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2 - 1 Copyright © 2001 by Harcourt, Inc.All rights reserved. Balance sheet Income statement Statement of cash flows Accounting income vs. cash flow MVA.

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Presentation on theme: "2 - 1 Copyright © 2001 by Harcourt, Inc.All rights reserved. Balance sheet Income statement Statement of cash flows Accounting income vs. cash flow MVA."— Presentation transcript:

1 2 - 1 Copyright © 2001 by Harcourt, Inc.All rights reserved. Balance sheet Income statement Statement of cash flows Accounting income vs. cash flow MVA and EVA Personal taxes Corporate taxes CHAPTER 2 Accounting and Finance

2 2 - 2 Copyright © 2001 by Harcourt, Inc.All rights reserved. Balance Sheet: Assets Cash7,28257,600 AR632,160351,200 Inventories1,287, ,200 Total CA1,926,8021,124,000 Gross FA1,202,950491,000 Less: Deprec. 263, ,200 Net FA 939, ,800 Total Assets2,866,5921,468,

3 2 - 3 Copyright © 2001 by Harcourt, Inc.All rights reserved. Liabilities and Equity Accts payable524,160145,600 Notes payable720,000200,000 Accruals 489, ,000 Total CL 1,733, ,600 Long-term debt1,000,000323,432 Common stock460,000 Retained earnings (327,168) 203,768 Total equity 132, ,768 Total L&E2,866,5921,468,800

4 2 - 4 Copyright © 2001 by Harcourt, Inc.All rights reserved. Income Statement Sales5,834,4003,432,000 COGS5,728,0002,864,000 Other expenses680, ,000 EBITDA (573,600) 228,000 Depr. & Amort. 116,96018,900 EBIT(690,560)209,100 Interest exp. 176,000 62,500 EBT (866,560) 146,600 Taxes (40%) (346,624) 58,640 Net income (519,936) 87,

5 2 - 5 Copyright © 2001 by Harcourt, Inc.All rights reserved. Other Data No. of shares100,000 EPS($5.199)$0.88 DPS$0.110$0.22 Stock price$2.25$8.50 Lease pmts$40,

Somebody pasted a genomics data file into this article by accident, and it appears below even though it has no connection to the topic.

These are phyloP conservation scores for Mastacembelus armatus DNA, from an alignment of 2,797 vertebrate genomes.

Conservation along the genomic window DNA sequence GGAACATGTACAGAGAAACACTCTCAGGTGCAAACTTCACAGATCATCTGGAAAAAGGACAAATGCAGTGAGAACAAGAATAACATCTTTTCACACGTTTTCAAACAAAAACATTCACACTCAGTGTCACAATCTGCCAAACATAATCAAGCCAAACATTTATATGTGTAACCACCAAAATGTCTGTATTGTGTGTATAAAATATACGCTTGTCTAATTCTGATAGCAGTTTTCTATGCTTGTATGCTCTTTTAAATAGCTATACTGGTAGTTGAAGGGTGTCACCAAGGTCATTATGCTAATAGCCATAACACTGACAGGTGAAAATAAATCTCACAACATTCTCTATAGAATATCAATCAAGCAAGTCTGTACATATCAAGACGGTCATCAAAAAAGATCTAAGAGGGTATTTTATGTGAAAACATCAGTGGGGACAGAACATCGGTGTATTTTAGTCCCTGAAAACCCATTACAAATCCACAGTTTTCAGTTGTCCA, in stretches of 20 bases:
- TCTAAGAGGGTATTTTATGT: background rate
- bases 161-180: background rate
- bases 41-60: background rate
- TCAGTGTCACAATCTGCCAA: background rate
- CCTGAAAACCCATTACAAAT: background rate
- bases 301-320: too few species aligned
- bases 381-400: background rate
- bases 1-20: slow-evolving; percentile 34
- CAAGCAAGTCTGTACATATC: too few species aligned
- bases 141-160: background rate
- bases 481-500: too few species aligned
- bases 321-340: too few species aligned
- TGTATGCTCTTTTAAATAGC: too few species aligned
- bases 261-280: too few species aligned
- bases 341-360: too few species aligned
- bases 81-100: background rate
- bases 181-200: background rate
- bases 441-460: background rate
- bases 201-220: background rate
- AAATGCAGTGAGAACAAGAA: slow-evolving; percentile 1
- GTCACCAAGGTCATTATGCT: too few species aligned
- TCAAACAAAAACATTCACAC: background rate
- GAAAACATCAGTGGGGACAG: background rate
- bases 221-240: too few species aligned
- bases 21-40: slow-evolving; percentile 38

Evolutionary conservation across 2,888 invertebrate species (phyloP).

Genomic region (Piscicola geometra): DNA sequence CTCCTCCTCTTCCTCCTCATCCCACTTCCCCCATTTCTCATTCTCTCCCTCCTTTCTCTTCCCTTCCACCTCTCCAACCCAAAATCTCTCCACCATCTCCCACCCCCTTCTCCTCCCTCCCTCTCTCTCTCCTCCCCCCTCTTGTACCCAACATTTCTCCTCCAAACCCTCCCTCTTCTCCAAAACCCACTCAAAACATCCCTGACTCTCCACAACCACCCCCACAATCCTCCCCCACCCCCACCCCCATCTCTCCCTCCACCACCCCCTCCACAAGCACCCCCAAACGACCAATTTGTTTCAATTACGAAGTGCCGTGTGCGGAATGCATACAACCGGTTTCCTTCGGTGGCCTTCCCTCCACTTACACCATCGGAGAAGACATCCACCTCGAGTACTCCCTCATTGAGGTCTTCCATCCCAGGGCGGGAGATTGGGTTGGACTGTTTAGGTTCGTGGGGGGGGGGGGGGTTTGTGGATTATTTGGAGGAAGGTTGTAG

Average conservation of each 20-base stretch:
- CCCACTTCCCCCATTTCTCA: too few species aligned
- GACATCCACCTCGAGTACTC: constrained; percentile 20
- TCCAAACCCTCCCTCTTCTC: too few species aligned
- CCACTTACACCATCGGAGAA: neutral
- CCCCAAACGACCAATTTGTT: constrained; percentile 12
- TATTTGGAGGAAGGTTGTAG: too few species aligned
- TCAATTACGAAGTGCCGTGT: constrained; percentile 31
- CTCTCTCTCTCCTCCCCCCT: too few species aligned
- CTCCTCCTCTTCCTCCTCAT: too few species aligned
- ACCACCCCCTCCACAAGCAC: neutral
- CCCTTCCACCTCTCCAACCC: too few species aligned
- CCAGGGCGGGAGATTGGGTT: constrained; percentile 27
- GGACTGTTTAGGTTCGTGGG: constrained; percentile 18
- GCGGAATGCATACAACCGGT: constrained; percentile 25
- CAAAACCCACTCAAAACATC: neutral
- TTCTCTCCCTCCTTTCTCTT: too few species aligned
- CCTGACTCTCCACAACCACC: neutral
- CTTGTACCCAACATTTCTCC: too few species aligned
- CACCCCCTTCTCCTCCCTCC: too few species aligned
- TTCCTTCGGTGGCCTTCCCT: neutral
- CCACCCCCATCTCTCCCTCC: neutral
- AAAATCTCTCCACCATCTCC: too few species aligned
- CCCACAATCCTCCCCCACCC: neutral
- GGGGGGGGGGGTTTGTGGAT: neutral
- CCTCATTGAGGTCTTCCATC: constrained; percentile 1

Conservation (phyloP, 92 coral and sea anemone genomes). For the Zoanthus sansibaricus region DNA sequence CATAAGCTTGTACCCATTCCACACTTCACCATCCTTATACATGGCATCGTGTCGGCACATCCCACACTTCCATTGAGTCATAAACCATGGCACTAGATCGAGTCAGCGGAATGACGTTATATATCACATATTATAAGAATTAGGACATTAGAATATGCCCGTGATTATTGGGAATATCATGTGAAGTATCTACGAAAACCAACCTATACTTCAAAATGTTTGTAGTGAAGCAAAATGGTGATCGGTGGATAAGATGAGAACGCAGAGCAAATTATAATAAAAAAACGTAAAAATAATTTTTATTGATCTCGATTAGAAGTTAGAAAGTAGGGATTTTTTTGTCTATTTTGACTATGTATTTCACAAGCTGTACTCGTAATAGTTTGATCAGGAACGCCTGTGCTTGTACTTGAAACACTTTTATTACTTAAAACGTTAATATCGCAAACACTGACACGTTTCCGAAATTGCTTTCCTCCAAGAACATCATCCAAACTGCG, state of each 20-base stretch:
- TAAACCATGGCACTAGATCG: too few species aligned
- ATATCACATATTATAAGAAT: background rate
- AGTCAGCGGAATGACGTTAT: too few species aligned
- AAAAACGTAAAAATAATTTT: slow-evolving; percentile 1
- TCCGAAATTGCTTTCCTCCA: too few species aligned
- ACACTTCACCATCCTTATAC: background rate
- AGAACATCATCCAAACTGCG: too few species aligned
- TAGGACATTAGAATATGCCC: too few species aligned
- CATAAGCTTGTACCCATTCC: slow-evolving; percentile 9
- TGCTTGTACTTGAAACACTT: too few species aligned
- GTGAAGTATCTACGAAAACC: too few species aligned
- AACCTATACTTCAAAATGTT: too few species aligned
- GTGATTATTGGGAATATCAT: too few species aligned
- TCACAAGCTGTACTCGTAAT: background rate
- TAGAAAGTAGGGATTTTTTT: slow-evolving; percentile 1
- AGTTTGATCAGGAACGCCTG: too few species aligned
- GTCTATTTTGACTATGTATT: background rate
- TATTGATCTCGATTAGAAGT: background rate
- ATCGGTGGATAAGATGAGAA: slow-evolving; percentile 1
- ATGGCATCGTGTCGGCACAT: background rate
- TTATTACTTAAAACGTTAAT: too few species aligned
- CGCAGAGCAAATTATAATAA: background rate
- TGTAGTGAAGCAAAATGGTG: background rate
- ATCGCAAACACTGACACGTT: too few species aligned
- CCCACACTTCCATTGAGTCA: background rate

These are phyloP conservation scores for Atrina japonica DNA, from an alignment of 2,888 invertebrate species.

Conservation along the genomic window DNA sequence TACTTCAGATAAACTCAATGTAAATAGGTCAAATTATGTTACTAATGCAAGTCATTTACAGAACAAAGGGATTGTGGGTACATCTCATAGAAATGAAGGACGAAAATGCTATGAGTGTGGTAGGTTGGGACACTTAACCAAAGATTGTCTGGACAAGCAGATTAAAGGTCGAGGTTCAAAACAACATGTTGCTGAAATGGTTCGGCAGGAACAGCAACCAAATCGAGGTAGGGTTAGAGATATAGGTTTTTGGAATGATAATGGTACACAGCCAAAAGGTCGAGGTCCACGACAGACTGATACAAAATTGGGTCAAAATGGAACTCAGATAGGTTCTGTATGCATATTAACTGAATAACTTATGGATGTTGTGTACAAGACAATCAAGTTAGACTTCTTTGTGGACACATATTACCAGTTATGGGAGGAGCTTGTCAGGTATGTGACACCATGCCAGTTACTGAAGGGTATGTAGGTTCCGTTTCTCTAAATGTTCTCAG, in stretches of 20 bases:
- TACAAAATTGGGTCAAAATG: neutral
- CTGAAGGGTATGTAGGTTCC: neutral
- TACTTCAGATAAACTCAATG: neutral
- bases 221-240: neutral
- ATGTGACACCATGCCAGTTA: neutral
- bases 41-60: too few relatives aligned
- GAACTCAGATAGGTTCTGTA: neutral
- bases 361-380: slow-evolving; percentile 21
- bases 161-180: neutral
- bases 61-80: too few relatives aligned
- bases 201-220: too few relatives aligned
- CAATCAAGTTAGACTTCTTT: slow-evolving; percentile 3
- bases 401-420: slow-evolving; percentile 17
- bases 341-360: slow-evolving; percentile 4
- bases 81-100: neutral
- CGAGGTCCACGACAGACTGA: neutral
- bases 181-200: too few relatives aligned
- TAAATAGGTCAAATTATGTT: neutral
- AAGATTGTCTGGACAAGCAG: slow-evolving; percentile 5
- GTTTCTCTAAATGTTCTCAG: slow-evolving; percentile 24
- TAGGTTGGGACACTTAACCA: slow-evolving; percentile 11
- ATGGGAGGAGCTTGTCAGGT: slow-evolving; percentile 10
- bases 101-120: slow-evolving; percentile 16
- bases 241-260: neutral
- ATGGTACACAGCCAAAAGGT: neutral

6 2 - 6 Copyright © 2001 by Harcourt, Inc.All rights reserved. Statement of Retained Earnings (2000) Balance of retained earnings, 12/31/99$203,768 Add: Net income, 2000(519,936) Less: Dividends paid(11,000) Balance of retained earnings, 12/31/00($327,168)

7 2 - 7 Copyright © 2001 by Harcourt, Inc.All rights reserved. (523,936) Statement of Cash Flows (2000) OPERATING ACTIVITIES Net income(519,936) Add (Sources of cash): Depreciation116,960 Increase in A/P378,560 Increase in accruals353,600 Subtract (Uses of cash): Increase in A/R(280,960) Increase in inventories(572,160) Net cash provided by ops.

8 2 - 8 Copyright © 2001 by Harcourt, Inc.All rights reserved. L-T INVESTING ACTIVITIES Investment in fixed assets(711,950) FINANCING ACTIVITIES Increase in notes payable520,000 Increase in long-term debt676,568 Payment of cash dividends (11,000) Net cash from financing1,185,568 NET CHANGE IN CASH(50,318) Plus: Cash at beginning of year 57,600 Cash at end of year 7,282

9 2 - 9 Copyright © 2001 by Harcourt, Inc.All rights reserved. Net cash from operations = -$523,936, mainly because of negative NI. The firm borrowed $1,185,568 to meet its cash requirements. Even after borrowing, the cash account fell by $50,318. What can you conclude about D’Leon’s financial condition from its statement of CFs?